Since 3D Printing was invented it has been speculated that it could have a variety of uses in multiple areas, including in the medical field. With each passing year it seems that more and more breakthroughs and uses for this exciting new technology are being discovered. Now, collaboration between Scientists at the Chalmers University of Technology in Sweden and Sahlgrenska Academy in Belgium has lead to one of these breakthroughs. Their research has been published in the latest edition of the scientific mega journal 'Scientific Reports.'

3D printing human cartilage

The scientists researching the 3D printing technology, announced that they have successfully 3D-printed Stem Cells that multiplied and then separated into a material very similar to human cartilage tissue.

That fact the that stem cells survived the ordeal of the printing process is also being celebrated as a breakthrough by scientists. This was also successfully undertaken using a brand new process for making cartilage.

The scientists started by using cartilage cells that were taken from patients who had undergone knee surgery. These cartilage cells were then manipulated so that they reverted back to being stem cells. They were then encased inside cellulose material. Next, they were then printed using a 3D bio-printer and managed to survive. Once that was over, the stem cells were given growth stimulants. These stimulants caused them to multiply and separate, transforming them into the cartilage.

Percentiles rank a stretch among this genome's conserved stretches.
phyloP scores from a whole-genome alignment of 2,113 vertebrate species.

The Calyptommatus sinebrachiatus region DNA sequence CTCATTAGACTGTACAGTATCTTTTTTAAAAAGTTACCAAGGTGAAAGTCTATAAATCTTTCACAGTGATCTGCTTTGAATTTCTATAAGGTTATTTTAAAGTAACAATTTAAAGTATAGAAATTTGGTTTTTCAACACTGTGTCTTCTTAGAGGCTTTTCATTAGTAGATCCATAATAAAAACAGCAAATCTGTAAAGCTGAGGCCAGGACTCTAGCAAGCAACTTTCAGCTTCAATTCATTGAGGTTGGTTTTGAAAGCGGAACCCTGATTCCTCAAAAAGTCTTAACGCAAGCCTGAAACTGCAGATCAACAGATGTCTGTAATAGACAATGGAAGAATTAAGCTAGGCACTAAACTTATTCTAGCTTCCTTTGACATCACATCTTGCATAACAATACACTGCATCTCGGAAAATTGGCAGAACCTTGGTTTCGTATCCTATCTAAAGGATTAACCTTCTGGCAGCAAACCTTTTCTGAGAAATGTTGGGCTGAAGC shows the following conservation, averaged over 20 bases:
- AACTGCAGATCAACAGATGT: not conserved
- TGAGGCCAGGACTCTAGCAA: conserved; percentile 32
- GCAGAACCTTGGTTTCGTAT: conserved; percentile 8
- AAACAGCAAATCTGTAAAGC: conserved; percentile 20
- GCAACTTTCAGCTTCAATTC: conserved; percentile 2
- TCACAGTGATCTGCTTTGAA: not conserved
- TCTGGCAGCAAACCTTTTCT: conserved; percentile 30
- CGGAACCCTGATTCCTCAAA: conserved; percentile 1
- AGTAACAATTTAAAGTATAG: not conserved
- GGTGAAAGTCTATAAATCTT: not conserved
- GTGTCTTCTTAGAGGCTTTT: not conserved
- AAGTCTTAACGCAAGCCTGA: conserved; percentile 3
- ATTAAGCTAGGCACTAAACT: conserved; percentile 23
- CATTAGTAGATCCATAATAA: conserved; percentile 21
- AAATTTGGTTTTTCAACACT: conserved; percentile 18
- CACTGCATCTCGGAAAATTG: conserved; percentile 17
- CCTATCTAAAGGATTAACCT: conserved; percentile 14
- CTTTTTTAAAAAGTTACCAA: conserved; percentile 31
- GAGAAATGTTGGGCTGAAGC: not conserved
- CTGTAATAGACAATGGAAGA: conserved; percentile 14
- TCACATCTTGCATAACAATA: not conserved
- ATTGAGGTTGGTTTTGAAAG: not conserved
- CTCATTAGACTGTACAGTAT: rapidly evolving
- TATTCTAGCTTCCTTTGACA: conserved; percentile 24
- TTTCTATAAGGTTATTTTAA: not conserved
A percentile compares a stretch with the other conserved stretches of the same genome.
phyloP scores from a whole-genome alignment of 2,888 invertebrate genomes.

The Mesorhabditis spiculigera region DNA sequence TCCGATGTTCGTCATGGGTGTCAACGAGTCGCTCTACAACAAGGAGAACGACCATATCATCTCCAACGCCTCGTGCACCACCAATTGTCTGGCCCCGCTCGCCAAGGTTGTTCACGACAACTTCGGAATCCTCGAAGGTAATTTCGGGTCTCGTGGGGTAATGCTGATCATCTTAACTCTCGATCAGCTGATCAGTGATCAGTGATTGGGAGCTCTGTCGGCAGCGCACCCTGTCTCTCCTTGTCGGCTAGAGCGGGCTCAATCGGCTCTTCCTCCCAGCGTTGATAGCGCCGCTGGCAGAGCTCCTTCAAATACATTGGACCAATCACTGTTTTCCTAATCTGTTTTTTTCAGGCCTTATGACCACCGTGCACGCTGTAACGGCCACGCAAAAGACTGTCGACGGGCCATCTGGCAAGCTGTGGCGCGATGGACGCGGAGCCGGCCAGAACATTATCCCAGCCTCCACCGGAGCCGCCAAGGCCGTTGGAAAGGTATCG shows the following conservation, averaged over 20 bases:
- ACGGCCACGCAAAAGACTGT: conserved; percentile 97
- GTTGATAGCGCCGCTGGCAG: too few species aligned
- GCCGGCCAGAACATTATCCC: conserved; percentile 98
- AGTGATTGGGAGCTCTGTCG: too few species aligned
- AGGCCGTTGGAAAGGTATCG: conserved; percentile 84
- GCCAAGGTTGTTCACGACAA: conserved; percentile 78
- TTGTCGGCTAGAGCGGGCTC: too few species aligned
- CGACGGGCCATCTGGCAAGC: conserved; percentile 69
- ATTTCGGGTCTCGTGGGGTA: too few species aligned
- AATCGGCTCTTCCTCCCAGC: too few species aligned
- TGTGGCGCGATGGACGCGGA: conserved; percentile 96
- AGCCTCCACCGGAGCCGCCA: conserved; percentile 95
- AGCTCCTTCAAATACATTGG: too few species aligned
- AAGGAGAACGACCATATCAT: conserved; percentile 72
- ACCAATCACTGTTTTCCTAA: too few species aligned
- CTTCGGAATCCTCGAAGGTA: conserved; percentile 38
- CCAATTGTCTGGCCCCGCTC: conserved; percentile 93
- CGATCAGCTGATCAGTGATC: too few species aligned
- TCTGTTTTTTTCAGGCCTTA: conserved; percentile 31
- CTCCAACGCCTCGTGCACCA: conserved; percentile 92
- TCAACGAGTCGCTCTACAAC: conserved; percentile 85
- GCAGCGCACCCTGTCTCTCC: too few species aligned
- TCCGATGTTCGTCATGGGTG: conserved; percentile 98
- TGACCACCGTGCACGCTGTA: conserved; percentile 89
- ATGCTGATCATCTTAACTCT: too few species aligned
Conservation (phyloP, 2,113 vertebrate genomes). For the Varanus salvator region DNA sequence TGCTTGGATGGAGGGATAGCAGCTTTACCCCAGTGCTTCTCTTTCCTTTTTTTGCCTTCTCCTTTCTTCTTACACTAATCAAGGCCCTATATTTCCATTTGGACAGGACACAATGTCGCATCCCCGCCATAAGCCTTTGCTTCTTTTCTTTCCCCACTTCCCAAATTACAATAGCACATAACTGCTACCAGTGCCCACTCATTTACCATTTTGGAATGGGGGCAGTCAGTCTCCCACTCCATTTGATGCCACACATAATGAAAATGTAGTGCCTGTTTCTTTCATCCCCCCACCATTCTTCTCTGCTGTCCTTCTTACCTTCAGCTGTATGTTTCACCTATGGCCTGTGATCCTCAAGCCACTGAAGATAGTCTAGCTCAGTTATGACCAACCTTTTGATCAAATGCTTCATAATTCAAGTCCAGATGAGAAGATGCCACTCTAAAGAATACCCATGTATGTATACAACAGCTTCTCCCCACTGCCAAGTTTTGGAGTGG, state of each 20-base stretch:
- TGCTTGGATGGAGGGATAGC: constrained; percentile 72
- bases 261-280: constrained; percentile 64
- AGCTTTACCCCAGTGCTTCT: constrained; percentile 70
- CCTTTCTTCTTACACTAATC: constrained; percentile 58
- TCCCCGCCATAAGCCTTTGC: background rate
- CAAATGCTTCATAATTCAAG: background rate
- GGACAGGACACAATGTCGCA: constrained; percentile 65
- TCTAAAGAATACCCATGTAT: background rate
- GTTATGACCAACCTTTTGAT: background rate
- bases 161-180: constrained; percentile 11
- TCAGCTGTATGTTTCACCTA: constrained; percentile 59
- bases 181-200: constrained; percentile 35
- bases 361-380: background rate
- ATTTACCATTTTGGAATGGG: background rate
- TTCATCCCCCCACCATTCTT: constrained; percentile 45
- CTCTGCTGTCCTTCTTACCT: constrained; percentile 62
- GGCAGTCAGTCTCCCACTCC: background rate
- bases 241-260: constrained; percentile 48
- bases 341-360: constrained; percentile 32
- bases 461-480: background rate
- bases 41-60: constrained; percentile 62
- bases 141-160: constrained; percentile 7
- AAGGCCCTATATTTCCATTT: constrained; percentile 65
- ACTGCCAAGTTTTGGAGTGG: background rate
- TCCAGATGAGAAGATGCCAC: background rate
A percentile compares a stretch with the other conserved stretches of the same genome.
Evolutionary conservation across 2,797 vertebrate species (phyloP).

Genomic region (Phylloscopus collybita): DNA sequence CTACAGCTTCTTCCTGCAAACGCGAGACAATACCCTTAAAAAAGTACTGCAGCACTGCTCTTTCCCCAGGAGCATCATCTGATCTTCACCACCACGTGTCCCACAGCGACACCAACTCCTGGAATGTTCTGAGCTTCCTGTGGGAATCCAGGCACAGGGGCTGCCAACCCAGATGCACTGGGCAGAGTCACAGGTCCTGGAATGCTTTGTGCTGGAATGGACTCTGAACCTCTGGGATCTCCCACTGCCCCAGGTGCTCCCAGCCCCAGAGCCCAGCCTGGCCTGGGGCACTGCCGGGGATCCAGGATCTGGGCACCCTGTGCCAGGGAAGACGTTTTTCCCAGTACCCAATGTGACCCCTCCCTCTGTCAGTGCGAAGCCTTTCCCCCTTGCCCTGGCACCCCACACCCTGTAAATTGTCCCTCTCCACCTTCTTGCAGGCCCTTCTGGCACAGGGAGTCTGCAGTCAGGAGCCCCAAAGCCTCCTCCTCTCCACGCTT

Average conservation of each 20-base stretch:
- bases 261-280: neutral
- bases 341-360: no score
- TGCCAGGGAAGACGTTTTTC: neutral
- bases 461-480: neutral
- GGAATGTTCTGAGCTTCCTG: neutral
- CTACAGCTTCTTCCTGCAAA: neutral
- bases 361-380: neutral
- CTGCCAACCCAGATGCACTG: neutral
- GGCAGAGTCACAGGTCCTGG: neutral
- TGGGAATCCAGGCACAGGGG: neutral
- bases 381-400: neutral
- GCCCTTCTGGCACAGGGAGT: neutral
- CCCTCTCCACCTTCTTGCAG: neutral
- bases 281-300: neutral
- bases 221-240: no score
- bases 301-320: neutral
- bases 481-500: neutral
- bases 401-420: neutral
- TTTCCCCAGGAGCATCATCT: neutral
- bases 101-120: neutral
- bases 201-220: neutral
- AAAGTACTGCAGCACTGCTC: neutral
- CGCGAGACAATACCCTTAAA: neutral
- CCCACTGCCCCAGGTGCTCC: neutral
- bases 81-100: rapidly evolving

The only negative to this story is that the cellulose material used may not be well-suited for humans. Scientists say the next step is to find a material that can be broken down and absorbed safely by the human body. They did say that further testing of this method would require a lot of live stem cells.

Other medical breakthroughs in 3D printing

This latest breakthrough with 3D printing technology in the medical field is just the latest. Back in 2013 scientists at Cornell University grew human ears from cow cells using a 3D printer. That same year, scientists at Princeton University said that the 3D printed ears they made could hear frequencies outside the range that a human could.

In 2015, doctors were able to use 3D printing to give a teenager from the Marshall Islands a new nose after he was severely burned years before. This is just one of the ways that 3D printing could make more strides in terms of helping with burn treatment and facial reconstructive surgery.